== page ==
Unfortunately, in famous techie shorthand, Amazon’s online ‘preview’ is not WYSIWYG — What You See is What You Get. It is WYSIWYM(ost certainly don’t get, but something else, depending on the software’s whim-of-the-day). Nothing on the book’s editing dashboard explains that this is why Kindle also lets you download an offline ‘preview’ tool, different software altogether that actually delivers on its promise.

After I clicked on ‘publish,’ the book that had looked perfect in the stripped-down, minimalist style of most e-books, was — in the description of one disappointed indie author after another — ‘a mess’.

What effect has this had on me? Mainly, it has led to a realisation I find mildly shocking — that if you use enough of the new tools for e-publishing, you gradually submit to a cultural reconditioning by — well, I may as well be frank: the aliens have got you. You begin to do your work the way techies do theirs.

For an explanation of what this entails — and why I find myself grumblingly going along with it — I have to thank the 2 December post on Medium.com by Esen Yogurtcu. All I know about him is that his arresting Turkish name goes with a description of himself as ‘entrepreneur, strategist and Zen enthusiast’ — yet he is already someone I’m unlikely to forget.

His contribution to my re-education by digital natives was a correction of conventional Silicon Valley wisdom: that the key to successful innovation is now, apparently, called the minimum viable product.

This is not quite like a car you think thrilling until its wheels fly off around the first corner, on your inaugural drive together — or the Apple core-software update that means that although your photographs acquire an even eerier laser-like precision, after you install it, you can no longer scroll through your iPad albums. The Wikipedia supplied the essential tutorial: an entrepreneur unleashing a new product rakes in the biggest profit by spending only as much as is absolutely necessary on design and testing, and lets the customers who most love trying out novelties — ‘able to grasp a product vision from an early prototype or marketing information’ — assist in making it work properly. Or, presumably, damn it to eternal obscurity with their reviews.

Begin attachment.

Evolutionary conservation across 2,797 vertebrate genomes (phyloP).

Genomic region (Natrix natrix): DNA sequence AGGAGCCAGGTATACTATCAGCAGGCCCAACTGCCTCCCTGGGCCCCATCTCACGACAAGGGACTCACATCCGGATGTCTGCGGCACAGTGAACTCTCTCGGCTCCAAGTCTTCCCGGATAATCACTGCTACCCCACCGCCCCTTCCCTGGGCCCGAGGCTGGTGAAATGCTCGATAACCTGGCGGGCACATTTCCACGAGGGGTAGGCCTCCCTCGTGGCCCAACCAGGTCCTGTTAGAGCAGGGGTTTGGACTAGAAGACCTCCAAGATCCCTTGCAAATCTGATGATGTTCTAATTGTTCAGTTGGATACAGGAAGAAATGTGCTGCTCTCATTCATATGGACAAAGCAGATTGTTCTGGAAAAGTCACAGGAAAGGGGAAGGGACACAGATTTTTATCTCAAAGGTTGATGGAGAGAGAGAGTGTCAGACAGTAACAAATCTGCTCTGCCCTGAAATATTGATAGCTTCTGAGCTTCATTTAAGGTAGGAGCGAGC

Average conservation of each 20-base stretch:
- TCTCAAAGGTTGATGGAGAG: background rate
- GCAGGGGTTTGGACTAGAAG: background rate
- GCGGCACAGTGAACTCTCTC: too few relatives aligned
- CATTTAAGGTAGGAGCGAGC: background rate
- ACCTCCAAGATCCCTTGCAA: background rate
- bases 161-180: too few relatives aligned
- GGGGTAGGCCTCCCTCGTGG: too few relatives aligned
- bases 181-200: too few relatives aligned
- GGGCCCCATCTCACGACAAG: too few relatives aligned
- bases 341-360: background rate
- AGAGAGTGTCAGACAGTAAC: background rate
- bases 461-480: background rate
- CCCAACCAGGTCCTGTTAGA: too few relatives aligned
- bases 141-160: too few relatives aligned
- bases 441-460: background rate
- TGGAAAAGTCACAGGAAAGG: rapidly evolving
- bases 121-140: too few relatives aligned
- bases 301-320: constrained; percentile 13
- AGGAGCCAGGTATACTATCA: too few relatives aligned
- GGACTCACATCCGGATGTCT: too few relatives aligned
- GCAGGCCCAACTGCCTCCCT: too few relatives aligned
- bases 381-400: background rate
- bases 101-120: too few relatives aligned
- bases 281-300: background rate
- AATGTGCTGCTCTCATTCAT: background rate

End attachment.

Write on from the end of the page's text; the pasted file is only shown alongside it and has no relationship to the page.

The Yogurtcu perspective is that minimum viable is not ambitious enough by half:

Focusing only on a viable product is like sending a robot to the Mars but not thinking about the atmospheric conditions. For a product to be successful … [it] … has to be viral.

I read that as meaning, spread the pain of undercooked, glitchy, infuriating products as far and as fast as possible — hoping that they offer enough attractions and benefits for compensation. The optimism might just prove justified.

So there you are. Ignorant as I am about the stratagems of marketing-Einsteins, because Amazon’s ‘preview’ offering is a fine example of a minimum viable product, I must repeat silently: ‘When in toolmakers’ Rome, …’ etc..

I must shut out the outraged little voice inside my head complaining that this is a cruel penance after my trouble over getting my manuscript right.

My conclusion, after a dozen-odd email exchanges with Amazon’s technical support staff, is that if I want the book to look the way it does in the Kindle preview, I will have to un-format my 30,000 words and start re-formatting them from scratch — the work of a long weekend—or pay someone else to do the job. There will be no map of Switzerland’s principal cities until then. Meanwhile, just like the patched-together, unripe software we have all been buying for years and patiently downloading new versions of repeatedly — until it lives up to its buzz — buyers of my e-book will receive refined and corrected versions of its layout and look-and-feel in forthcoming releases of it.

As if things weren’t confusing enough already, I must say this: even before I ran into my Amazon Kindle headaches, my book was designed to be published in parts — as a serial — like the newspaper serialisations of the novels of Charles Dickens and other eminent Victorians. Think of what he missed by being born 200 years too soon: Great Expectations, Book I, 1.1.2 … 1.1.3 … and so on, into digital nirvana.

But Dickens is the greatest novelist that ever lived. Why should my readers buy a book in serial form and pay homage to the Silicon Valley creed: launch fast and iterate?

Why did I choose serialisation at all?

I will do my best to explain in additions to this diary of a scribe crossing over from the print ‘mindset,’ as the tech-wizards say. The best short answer is the usual techie justification: for the chance to get something useful that either did not exist before, or was hard to come by. That, anyway, is my hope.

Published here and on Medium.com on 12 December 2014 by Cheryll Barron (CheryllBarronT)

O public libraries, what are you doing in the great indie book publishing revolution? A letter to a far-sighted master-librarian